What is psychological testing and assessment

Psychology is the study of human thought processes and behaviors. A mental health professional (psychologist or psychotherapist) uses a variety of methods, techniques and approaches to assess and diagnose psychological disorders, mental illnesses and emotional distress. One of the most popular diagnostic tools that a mental health professional uses to treat his/her clients is psychological assessments. Psychological assessments are tests that provide mental health professionals with an idea of how an individual, family, couple and/or group of people think, rationalize and reason. These tests also help professionals learn their clients’ characteristics and traits. Furthermore, psychological assessments can help predict future behaviors. Mental health professionals like psychologists, psychiatrists, clinical social workers and psychotherapists use these psychology tests to determine if an individual is likely to repeat certain behaviors. These tests also help reveal psychological disorders, mental illnesses and psychiatric symptoms. If you are wondering what kind of psychological assessments are available-you have come to the right place. This article will help you understand the different psychological assessments so that you can use them when you enter the field of psychology.
Listed below are the different psychological assessments available:
• Personality Tests

What is a personality test? Well, a personality test is a self-reported inventory (account) that examines your patterns, personal characteristics, traits and behaviors. The Minnesota Multiphasic Personality Inventory II (MMPI-2) is the most common personality test used today. It typically takes approximately 60 minutes to complete and consists of between 550 and 600 true or false questions. The MMPI-2 explorers a variety of issues such as: relationship dysfunction, medical and health concerns, drug, alcohol, gambling and sex addictions, low self-esteem, clinical depression, adjustment disorders, personality disorders, manic depression (i.e. bipolar disorder), hallucinations, anxiety and delusions. A shorter version of this personality test (MMPI-2-RF) is available. This version of the Minnesota Multiphasic Personality Inventory II only contains approximately 330 questions. Another common personality test is the Myers-Briggs Type Indicator (MBTI). This assessment helps determine personality types (traits) based on your thought processes and behaviors.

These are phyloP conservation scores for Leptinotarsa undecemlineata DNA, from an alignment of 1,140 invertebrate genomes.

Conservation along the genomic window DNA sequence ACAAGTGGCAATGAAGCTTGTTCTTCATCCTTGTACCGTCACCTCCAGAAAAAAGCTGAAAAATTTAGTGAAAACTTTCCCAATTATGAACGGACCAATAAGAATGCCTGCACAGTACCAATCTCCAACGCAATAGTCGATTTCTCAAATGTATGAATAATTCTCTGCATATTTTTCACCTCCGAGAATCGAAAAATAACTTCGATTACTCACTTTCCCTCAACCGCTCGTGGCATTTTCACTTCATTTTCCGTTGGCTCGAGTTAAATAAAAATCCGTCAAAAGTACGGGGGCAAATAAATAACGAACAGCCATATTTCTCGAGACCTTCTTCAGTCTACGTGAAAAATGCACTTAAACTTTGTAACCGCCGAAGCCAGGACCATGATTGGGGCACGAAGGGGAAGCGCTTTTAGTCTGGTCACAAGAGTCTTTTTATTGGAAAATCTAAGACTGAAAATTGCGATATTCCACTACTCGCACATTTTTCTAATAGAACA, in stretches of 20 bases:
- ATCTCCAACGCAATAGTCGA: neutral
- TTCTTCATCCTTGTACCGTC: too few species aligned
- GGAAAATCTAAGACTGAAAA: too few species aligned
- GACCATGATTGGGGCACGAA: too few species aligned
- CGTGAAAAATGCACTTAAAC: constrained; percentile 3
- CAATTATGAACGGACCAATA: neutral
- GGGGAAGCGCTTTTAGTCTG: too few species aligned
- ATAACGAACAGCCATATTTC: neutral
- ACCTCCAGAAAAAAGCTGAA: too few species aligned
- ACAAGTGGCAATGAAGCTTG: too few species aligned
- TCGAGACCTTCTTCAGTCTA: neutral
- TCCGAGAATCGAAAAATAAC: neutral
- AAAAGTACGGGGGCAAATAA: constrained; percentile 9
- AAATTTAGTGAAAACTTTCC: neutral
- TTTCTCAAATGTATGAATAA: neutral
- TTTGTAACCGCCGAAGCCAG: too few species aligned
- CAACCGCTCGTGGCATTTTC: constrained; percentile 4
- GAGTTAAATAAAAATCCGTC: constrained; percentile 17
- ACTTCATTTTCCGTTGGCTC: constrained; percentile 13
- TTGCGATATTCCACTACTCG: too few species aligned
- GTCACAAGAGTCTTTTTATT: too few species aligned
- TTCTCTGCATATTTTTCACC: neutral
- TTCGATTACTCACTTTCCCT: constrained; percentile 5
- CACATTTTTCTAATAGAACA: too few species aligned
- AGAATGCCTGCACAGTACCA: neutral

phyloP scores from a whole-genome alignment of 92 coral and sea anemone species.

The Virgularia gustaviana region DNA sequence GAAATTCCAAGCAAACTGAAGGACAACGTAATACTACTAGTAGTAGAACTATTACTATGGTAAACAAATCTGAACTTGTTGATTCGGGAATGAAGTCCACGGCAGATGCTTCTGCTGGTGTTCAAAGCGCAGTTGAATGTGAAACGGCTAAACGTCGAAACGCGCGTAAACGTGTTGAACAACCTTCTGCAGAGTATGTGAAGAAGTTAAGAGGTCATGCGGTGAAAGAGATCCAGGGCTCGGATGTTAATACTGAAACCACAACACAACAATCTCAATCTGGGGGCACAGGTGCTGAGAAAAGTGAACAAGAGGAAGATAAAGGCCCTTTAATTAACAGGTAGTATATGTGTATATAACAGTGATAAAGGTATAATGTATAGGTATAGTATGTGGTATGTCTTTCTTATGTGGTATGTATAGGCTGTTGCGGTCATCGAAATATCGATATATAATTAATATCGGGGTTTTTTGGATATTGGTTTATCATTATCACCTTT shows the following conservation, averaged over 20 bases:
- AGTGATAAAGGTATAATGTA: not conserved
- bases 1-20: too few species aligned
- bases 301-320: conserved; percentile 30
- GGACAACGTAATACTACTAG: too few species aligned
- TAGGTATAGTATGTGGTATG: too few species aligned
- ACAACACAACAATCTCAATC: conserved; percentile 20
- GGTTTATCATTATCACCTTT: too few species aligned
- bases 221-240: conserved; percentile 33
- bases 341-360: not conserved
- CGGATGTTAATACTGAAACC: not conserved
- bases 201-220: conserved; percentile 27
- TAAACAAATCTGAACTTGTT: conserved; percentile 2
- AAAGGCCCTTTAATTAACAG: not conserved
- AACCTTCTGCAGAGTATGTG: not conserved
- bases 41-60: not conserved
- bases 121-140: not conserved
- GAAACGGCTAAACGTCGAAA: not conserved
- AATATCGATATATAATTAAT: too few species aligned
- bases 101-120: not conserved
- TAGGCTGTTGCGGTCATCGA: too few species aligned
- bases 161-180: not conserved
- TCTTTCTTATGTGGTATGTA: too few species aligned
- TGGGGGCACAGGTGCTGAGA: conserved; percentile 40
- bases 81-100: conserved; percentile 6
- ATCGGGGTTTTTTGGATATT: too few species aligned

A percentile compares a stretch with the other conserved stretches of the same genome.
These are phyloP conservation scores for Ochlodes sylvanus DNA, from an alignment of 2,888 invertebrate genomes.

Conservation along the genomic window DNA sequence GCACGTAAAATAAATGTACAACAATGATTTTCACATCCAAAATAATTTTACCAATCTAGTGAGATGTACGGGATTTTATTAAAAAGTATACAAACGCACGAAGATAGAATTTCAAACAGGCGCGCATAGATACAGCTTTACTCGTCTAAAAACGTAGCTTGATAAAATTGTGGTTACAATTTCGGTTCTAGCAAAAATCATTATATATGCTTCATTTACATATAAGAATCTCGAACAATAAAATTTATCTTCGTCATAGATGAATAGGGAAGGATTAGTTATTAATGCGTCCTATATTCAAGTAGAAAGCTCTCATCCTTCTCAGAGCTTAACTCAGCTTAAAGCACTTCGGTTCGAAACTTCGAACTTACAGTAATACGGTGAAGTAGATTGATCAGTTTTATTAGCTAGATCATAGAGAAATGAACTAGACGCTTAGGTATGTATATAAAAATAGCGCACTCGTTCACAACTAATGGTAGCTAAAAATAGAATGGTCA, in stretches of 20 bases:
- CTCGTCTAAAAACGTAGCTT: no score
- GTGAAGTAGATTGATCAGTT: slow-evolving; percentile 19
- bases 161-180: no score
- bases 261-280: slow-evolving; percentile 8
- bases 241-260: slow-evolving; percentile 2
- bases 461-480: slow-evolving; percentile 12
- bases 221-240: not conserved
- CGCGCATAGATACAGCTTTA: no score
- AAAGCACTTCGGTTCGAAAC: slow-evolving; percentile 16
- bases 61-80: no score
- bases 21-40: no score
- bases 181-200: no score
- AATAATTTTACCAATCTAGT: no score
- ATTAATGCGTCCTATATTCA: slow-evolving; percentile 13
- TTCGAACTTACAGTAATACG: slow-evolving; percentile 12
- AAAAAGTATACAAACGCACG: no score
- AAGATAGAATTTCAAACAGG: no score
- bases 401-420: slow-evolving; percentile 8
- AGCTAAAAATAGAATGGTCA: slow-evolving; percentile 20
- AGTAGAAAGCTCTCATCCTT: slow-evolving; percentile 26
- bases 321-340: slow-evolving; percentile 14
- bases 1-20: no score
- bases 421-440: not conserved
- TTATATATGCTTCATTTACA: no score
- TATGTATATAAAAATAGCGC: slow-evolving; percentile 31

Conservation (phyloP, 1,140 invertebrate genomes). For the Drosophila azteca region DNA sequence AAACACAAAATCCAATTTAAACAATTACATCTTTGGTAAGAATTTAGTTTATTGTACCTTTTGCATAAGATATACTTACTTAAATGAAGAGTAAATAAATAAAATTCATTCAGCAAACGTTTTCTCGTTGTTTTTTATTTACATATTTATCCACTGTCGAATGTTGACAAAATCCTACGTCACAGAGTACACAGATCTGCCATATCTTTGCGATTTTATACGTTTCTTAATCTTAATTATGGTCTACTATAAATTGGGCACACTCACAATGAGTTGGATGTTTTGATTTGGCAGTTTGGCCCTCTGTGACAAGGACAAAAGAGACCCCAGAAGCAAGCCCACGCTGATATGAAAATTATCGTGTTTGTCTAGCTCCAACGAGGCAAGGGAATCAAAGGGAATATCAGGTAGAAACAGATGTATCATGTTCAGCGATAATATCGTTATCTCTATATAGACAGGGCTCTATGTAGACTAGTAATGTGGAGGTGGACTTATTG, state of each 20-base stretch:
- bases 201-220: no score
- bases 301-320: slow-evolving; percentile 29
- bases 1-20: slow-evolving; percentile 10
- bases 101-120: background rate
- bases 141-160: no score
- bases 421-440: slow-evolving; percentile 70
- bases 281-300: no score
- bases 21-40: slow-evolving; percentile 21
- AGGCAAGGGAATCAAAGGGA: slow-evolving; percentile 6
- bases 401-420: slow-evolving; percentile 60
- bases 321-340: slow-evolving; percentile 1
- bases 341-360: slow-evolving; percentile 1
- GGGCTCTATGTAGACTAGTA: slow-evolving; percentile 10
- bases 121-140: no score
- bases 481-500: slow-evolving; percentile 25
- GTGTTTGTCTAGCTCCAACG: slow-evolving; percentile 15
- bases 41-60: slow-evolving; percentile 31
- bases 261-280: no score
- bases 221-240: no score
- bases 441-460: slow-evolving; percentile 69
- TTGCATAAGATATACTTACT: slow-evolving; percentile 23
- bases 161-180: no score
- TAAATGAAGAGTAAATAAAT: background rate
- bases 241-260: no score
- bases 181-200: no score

• College & Occupational Inventories

What are college and occupational inventories? Well college and occupational inventories are interest inventories. These assessments are typically administered to high school students to help them determine what field to study in college. They are also given to graduating college students and those in the workforce who are looking for a new career path. The Strong Interest Inventory (SII) is one of the most popular college and occupational interest inventories used today. This inventory identifies an individual’s strengths and weaknesses, likes and dislikes and preferences. The results are calculated and the test alerts the individual which college fields and/or occupational areas (i.e. investigative, social, artistic, conventional, enterprising and realistic) he or she would most likely excel in.

• Intelligence Tests

What is an intelligence test? An intelligence test is used to assess an individual’s intellectual functioning (intelligence). Although there are many different theories on intelligence, most mental health professionals agree that intelligence includes the ability to adapt to new surroundings and learn from past mistakes. One of the most popular intelligence tests is the Stanford-Binet Intelligence Scales. This assessment is typically administered to individuals between the ages of 2 and 85. It is used to assess an individual’s memory, reasoning skills, knowledge and visual-spatial processing. The Wechsler Intelligence Scale for Children-III (WISC-III) and the Cognitive Assessment System (CAS) are also used to measure intelligence.
References:
Benson, E. (2003). Intelligent intelligence testing. American Psychological Association, 34(2). Retrieved from http://www.apa.org/monitor/feb03/intelligent.aspx
The Myers & Briggs Foundation. (2014). MBTI basics. Retrieved from http://www.myersbriggs.org/my- mbti-personality-type/mbti-basics/

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